Strange times.

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        SB270(a). The provisions in Section 6 would cap liability for campaign reporting violations at $5,000 per month, rather than assigning a fine that maxes out at 10 percent of the transaction(s) found to be in violation. Under these provisions, Loren Parks or the Koch brothers could spend millions on elections in Oregon and opt out entirely from our campaign finance reporting system by targeting their spending in a single month (e.g. October or November) and simply paying a $5,000 fine.

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    I think you guys would all be happy if Republicans ceased to exist. Maybe that's the amendment you should ask for.

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    He left out leave your guns with the sheriff.

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    I'm just glad the legislature solved our revenue issues and got long-term spending under control, freeing them up to spend time and energy on pointless bills like this one.

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    Republicans are all about glorifying the past and ignoring tremendous freaking shortcomings of these eras. Usually it's the 1950's but we see here it can also be the Wild West. It amazes me that such oversimplistic generalizations, and what amounts to Fantasyland, appeals to so many people. I guess feeling good and longing for the good ol' days is easier than thinking.

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      These people don't want to live in the 1950's or 1800's. They want to live on the sets of Leave it to Beaver and Bonanza.

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      Republicans, in general, have a hard time distinguishing reality from fantasy. It probably is what makes them Republicans.

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    Update: HCR 14 just passed the House with 44 votes in favor. It now heads to the Senate, where it will hopefully die in committee. Thanks to T.A. Barnhart for tipping me to the vote.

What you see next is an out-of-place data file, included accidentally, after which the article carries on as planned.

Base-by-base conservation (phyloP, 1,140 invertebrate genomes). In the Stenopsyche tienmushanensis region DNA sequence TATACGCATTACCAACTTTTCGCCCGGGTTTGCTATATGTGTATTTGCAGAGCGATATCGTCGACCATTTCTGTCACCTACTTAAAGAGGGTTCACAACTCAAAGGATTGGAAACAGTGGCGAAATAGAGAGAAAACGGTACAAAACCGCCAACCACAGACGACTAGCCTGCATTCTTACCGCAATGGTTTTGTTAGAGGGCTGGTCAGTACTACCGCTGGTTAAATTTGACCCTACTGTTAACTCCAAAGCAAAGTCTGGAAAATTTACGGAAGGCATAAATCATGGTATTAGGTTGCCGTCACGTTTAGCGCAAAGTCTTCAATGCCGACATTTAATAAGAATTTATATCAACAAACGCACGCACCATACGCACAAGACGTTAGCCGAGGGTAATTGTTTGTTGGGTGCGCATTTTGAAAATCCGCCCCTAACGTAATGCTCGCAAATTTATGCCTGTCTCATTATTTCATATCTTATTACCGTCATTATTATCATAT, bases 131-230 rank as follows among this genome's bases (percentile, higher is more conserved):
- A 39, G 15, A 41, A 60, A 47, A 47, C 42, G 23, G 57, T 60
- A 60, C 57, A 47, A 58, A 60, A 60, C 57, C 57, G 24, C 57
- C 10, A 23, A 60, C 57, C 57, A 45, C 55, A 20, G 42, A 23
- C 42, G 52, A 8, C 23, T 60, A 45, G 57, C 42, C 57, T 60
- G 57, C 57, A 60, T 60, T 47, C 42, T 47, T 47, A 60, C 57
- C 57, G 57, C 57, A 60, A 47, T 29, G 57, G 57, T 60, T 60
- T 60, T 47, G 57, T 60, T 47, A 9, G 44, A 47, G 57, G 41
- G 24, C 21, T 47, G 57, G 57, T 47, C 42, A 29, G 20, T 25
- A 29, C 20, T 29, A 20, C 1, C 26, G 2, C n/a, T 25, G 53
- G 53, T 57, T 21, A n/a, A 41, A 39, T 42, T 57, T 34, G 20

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      I think Berger was the lone R to vote against.

      Schaufler proposed to add something to the effect of " Never serve warm beer".

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    is it worse to propose a useless bill (as happens on both sides of the aisle over and over each session), or to spend more time talking about how useless it is?

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    Not every piece of legislation can the Voting Rights Act nor can every piece of legislation be as National Pickle Day.

    We have all been at meetings where there has been something on the agenda that makes us go "we're really discussing this?" or "haha yeah whatever"

    Take this bill for what it is and get on with the next one.

    I think we should all be paying more attention to what Mr. Freeman said to the Oregonian in his interview back on the 18th. I don't do very many bills,"

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    The American infatuation with the "heroic cowboy" myth is a fascinating study in itself. I think Teddy Roosevelt had a lot to do with it.

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    I think the Dems who voted for it, did so with visions of "Dems vote NO to ethics!" headlines. I would rather that they simply pointed out the hypocrisy and insult to Oregonians that this bill represents.

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    LOVE Rep. Greenlick!

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    Somebody let me know when members of the Legislature come up with funding for the Quality Education Model so I can let Oregon teachers know they won't lose their jobs at the end of the year. Pesky little thing like funding education to keep schools in Oregon open. What am I thinking???

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    "...where it will hopefully die in committee."

    Best use of "hopefully" ever.

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    I think he meant "color within the lines."